Only four of the bridge's eight lanes will initially be operational, underlining the many risks and pitfalls that pave such mega projects in India, where the race to build world class infrastructure has also been slowed by an economic meltdown.
The 5.6 km-long (3.5 miles) Bandra Worli Sea Link, which may handle nearly 100,000 vehicles daily, will help wealthier residents skip nearly two dozen traffic lights and cut more than half an hour in the commute to the business hub in the south.
But the bridge was plagued by bureaucracy, cost overruns, disputes between the state and contractors and litigation by residents and fishermen worried about its impact on environment and livelihood.
There were many challenges and lessons in building this bridge, said Ajit Gulabchand, chairman of Hindustan Construction Co, which struggled to raise funding for the project after numerous delays and because of the financial crisis.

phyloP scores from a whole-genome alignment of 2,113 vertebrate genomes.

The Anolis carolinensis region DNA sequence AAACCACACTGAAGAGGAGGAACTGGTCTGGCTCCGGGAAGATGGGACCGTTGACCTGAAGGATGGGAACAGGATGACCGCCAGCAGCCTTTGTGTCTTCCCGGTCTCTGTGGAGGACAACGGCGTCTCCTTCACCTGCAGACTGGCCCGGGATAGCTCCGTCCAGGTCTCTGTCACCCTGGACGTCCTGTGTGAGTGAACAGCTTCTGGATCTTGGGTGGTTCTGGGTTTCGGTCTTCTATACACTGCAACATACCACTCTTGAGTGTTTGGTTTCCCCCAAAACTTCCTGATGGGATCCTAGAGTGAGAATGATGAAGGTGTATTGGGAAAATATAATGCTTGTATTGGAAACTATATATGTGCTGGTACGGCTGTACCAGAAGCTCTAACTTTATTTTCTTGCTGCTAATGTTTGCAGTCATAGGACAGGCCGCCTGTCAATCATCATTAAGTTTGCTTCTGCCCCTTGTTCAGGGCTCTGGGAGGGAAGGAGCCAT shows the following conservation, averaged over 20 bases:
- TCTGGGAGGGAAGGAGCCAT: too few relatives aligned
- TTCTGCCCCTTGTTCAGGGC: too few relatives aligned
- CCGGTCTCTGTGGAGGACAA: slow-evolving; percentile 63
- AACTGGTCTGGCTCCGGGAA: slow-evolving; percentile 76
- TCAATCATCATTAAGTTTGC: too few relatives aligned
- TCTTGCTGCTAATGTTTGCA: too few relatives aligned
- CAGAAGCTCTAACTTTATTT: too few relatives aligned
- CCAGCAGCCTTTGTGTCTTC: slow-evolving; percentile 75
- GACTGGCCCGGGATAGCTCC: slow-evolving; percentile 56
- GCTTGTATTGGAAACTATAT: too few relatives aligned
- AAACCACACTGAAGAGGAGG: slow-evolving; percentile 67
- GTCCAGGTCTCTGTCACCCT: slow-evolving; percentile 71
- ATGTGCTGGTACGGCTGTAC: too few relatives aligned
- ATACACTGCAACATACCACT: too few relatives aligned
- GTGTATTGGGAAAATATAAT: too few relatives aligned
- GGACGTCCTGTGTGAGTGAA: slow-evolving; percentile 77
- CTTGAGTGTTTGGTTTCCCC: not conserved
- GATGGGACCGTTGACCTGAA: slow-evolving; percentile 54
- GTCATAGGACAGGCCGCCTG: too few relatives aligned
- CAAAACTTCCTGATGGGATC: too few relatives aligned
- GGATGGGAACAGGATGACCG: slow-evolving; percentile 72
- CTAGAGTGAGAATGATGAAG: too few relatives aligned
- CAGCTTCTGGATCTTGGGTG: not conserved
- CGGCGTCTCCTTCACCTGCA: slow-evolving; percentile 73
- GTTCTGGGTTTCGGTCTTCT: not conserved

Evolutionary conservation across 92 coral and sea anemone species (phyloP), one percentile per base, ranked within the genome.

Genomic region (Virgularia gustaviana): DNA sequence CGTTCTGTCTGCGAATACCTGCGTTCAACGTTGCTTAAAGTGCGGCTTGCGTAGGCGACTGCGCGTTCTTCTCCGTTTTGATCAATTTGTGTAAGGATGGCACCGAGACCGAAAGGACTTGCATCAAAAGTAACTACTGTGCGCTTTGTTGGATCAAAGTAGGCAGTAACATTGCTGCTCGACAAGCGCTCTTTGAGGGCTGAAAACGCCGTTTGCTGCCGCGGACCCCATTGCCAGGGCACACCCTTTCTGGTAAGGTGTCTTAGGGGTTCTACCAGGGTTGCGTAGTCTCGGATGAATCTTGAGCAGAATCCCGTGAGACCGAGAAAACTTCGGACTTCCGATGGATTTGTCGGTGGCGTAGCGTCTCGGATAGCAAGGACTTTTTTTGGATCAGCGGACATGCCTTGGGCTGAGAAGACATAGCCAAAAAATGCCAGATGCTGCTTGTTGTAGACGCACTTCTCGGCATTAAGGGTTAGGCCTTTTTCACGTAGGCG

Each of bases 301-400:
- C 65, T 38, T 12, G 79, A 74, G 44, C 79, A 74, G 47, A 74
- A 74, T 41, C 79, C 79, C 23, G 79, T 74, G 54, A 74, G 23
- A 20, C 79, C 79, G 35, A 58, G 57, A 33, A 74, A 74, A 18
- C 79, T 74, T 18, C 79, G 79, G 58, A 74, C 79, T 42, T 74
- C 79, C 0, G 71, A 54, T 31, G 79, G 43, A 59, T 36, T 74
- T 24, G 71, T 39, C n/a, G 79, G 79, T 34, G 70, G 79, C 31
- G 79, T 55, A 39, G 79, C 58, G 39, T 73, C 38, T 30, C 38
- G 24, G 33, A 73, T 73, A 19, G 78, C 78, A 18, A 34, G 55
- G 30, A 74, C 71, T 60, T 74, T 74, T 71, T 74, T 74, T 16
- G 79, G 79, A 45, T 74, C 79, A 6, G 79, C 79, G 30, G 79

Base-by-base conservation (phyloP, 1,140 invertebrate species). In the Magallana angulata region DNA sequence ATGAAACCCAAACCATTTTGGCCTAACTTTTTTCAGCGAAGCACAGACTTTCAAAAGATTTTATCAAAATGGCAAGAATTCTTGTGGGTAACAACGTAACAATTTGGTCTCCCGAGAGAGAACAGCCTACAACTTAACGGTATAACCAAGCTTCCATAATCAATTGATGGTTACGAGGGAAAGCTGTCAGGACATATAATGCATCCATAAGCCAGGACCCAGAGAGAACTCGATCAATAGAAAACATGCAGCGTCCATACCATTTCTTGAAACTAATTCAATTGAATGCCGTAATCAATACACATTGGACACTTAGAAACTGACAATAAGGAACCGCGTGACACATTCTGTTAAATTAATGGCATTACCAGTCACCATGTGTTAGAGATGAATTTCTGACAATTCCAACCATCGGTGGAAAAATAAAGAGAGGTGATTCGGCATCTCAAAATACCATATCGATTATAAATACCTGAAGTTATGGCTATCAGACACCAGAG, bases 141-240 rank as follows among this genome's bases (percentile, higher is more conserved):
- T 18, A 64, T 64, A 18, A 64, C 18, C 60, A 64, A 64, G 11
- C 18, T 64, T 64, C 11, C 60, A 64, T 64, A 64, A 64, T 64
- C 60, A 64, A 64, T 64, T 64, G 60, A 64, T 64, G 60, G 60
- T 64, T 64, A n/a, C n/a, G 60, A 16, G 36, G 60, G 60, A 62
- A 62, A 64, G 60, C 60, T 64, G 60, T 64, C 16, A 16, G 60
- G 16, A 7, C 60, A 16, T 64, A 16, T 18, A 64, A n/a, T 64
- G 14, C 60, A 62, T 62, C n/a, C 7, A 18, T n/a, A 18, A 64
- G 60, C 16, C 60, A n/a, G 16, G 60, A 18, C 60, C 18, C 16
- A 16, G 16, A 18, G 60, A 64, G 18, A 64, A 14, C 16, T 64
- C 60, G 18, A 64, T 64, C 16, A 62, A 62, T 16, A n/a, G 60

India estimates it needs $500 billion by 2012 to upgrade its congested ports, potholed roads and inadequate utilities, which have suffered from chronic under-investment, an undeveloped capital market and tussles over subsidies and land ownership.
Easing regulations and a booming economy had drawn eager local and foreign investors to the table, but just as it seemed the public-private partnership model would ease India's infrastructure woes, the financial crisis turned the tap off.
Dozens of projects across the country, including several in Mumbai, have stalled, although the new Congress-led government is expected to announce several measures to boost infrastructure spending in its inaugural budget next week.
As a prelude, a spectacular fireworks display lit up the cable-stayed Mumbai bridge in the Arabian Sea against the night sky, cheered by hundreds on rooftops and alongside parked cars, many of whom are willing to pay the 50-rupee ($1) one-way toll.
We need this so badly...we have waited so long. It will make life easier, said Ashutosh Tikekar, a trader at a foreign bank.